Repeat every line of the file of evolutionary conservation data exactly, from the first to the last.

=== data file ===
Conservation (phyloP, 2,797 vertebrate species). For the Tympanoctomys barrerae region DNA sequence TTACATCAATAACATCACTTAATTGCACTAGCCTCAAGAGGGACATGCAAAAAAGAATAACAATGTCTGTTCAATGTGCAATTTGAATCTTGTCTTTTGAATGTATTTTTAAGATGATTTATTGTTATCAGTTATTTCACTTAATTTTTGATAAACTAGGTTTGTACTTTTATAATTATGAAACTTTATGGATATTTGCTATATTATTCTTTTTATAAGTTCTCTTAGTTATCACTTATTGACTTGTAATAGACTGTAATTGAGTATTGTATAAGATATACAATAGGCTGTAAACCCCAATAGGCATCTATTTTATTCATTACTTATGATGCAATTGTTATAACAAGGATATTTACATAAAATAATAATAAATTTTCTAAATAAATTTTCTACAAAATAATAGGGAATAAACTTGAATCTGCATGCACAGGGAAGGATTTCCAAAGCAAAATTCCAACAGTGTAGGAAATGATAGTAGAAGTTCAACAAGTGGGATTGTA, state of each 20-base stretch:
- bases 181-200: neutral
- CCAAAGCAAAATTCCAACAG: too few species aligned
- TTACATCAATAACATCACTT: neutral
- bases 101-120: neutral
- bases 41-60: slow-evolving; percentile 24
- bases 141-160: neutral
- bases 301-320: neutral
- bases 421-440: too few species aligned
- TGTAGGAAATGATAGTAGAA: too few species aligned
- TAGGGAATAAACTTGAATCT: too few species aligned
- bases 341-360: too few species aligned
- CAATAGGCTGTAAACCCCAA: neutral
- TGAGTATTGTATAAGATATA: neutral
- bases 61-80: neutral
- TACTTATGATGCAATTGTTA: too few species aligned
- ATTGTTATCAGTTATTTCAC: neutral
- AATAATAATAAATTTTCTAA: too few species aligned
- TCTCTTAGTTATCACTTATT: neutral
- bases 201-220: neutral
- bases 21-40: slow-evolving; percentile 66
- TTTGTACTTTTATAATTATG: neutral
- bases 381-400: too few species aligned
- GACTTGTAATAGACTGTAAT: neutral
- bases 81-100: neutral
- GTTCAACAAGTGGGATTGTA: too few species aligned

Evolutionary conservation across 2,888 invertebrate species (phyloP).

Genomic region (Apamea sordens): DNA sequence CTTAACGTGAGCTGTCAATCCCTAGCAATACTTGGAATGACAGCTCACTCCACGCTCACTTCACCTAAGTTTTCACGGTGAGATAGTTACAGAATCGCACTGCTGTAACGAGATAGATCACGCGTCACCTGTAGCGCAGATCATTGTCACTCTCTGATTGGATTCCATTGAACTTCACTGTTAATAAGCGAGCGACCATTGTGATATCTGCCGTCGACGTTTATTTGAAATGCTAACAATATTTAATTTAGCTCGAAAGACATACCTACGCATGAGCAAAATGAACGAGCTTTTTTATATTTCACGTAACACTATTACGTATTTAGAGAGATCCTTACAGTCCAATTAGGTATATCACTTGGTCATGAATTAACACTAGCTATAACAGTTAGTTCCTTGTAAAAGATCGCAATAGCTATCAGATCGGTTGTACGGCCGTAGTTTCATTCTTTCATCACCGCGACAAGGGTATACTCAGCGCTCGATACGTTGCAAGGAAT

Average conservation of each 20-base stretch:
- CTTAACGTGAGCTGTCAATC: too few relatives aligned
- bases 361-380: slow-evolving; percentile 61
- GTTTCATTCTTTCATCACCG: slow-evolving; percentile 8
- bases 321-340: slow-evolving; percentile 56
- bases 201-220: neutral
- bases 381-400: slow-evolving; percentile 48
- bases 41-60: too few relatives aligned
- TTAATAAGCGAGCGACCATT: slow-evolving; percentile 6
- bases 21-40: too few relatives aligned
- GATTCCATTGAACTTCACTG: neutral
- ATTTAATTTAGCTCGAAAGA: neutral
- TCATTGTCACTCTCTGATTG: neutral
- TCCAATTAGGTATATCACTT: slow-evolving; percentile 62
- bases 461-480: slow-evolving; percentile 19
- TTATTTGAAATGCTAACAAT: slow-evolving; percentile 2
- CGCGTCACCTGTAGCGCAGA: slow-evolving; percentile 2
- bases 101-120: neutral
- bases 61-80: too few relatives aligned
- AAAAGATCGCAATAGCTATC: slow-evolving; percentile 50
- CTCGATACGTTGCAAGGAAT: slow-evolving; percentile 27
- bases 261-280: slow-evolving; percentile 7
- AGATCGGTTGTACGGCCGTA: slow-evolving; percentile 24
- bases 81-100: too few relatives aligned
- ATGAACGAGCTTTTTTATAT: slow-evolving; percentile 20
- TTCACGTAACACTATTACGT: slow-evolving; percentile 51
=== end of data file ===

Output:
Conservation (phyloP, 2,797 vertebrate species). For the Tympanoctomys barrerae region DNA sequence TTACATCAATAACATCACTTAATTGCACTAGCCTCAAGAGGGACATGCAAAAAAGAATAACAATGTCTGTTCAATGTGCAATTTGAATCTTGTCTTTTGAATGTATTTTTAAGATGATTTATTGTTATCAGTTATTTCACTTAATTTTTGATAAACTAGGTTTGTACTTTTATAATTATGAAACTTTATGGATATTTGCTATATTATTCTTTTTATAAGTTCTCTTAGTTATCACTTATTGACTTGTAATAGACTGTAATTGAGTATTGTATAAGATATACAATAGGCTGTAAACCCCAATAGGCATCTATTTTATTCATTACTTATGATGCAATTGTTATAACAAGGATATTTACATAAAATAATAATAAATTTTCTAAATAAATTTTCTACAAAATAATAGGGAATAAACTTGAATCTGCATGCACAGGGAAGGATTTCCAAAGCAAAATTCCAACAGTGTAGGAAATGATAGTAGAAGTTCAACAAGTGGGATTGTA, state of each 20-base stretch:
- bases 181-200: neutral
- CCAAAGCAAAATTCCAACAG: too few species aligned
- TTACATCAATAACATCACTT: neutral
- bases 101-120: neutral
- bases 41-60: slow-evolving; percentile 24
- bases 141-160: neutral
- bases 301-320: neutral
- bases 421-440: too few species aligned
- TGTAGGAAATGATAGTAGAA: too few species aligned
- TAGGGAATAAACTTGAATCT: too few species aligned
- bases 341-360: too few species aligned
- CAATAGGCTGTAAACCCCAA: neutral
- TGAGTATTGTATAAGATATA: neutral
- bases 61-80: neutral
- TACTTATGATGCAATTGTTA: too few species aligned
- ATTGTTATCAGTTATTTCAC: neutral
- AATAATAATAAATTTTCTAA: too few species aligned
- TCTCTTAGTTATCACTTATT: neutral
- bases 201-220: neutral
- bases 21-40: slow-evolving; percentile 66
- TTTGTACTTTTATAATTATG: neutral
- bases 381-400: too few species aligned
- GACTTGTAATAGACTGTAAT: neutral
- bases 81-100: neutral
- GTTCAACAAGTGGGATTGTA: too few species aligned

Evolutionary conservation across 2,888 invertebrate species (phyloP).

Genomic region (Apamea sordens): DNA sequence CTTAACGTGAGCTGTCAATCCCTAGCAATACTTGGAATGACAGCTCACTCCACGCTCACTTCACCTAAGTTTTCACGGTGAGATAGTTACAGAATCGCACTGCTGTAACGAGATAGATCACGCGTCACCTGTAGCGCAGATCATTGTCACTCTCTGATTGGATTCCATTGAACTTCACTGTTAATAAGCGAGCGACCATTGTGATATCTGCCGTCGACGTTTATTTGAAATGCTAACAATATTTAATTTAGCTCGAAAGACATACCTACGCATGAGCAAAATGAACGAGCTTTTTTATATTTCACGTAACACTATTACGTATTTAGAGAGATCCTTACAGTCCAATTAGGTATATCACTTGGTCATGAATTAACACTAGCTATAACAGTTAGTTCCTTGTAAAAGATCGCAATAGCTATCAGATCGGTTGTACGGCCGTAGTTTCATTCTTTCATCACCGCGACAAGGGTATACTCAGCGCTCGATACGTTGCAAGGAAT

Average conservation of each 20-base stretch:
- CTTAACGTGAGCTGTCAATC: too few relatives aligned
- bases 361-380: slow-evolving; percentile 61
- GTTTCATTCTTTCATCACCG: slow-evolving; percentile 8
- bases 321-340: slow-evolving; percentile 56
- bases 201-220: neutral
- bases 381-400: slow-evolving; percentile 48
- bases 41-60: too few relatives aligned
- TTAATAAGCGAGCGACCATT: slow-evolving; percentile 6
- bases 21-40: too few relatives aligned
- GATTCCATTGAACTTCACTG: neutral
- ATTTAATTTAGCTCGAAAGA: neutral
- TCATTGTCACTCTCTGATTG: neutral
- TCCAATTAGGTATATCACTT: slow-evolving; percentile 62
- bases 461-480: slow-evolving; percentile 19
- TTATTTGAAATGCTAACAAT: slow-evolving; percentile 2
- CGCGTCACCTGTAGCGCAGA: slow-evolving; percentile 2
- bases 101-120: neutral
- bases 61-80: too few relatives aligned
- AAAAGATCGCAATAGCTATC: slow-evolving; percentile 50
- CTCGATACGTTGCAAGGAAT: slow-evolving; percentile 27
- bases 261-280: slow-evolving; percentile 7
- AGATCGGTTGTACGGCCGTA: slow-evolving; percentile 24
- bases 81-100: too few relatives aligned
- ATGAACGAGCTTTTTTATAT: slow-evolving; percentile 20
- TTCACGTAACACTATTACGT: slow-evolving; percentile 51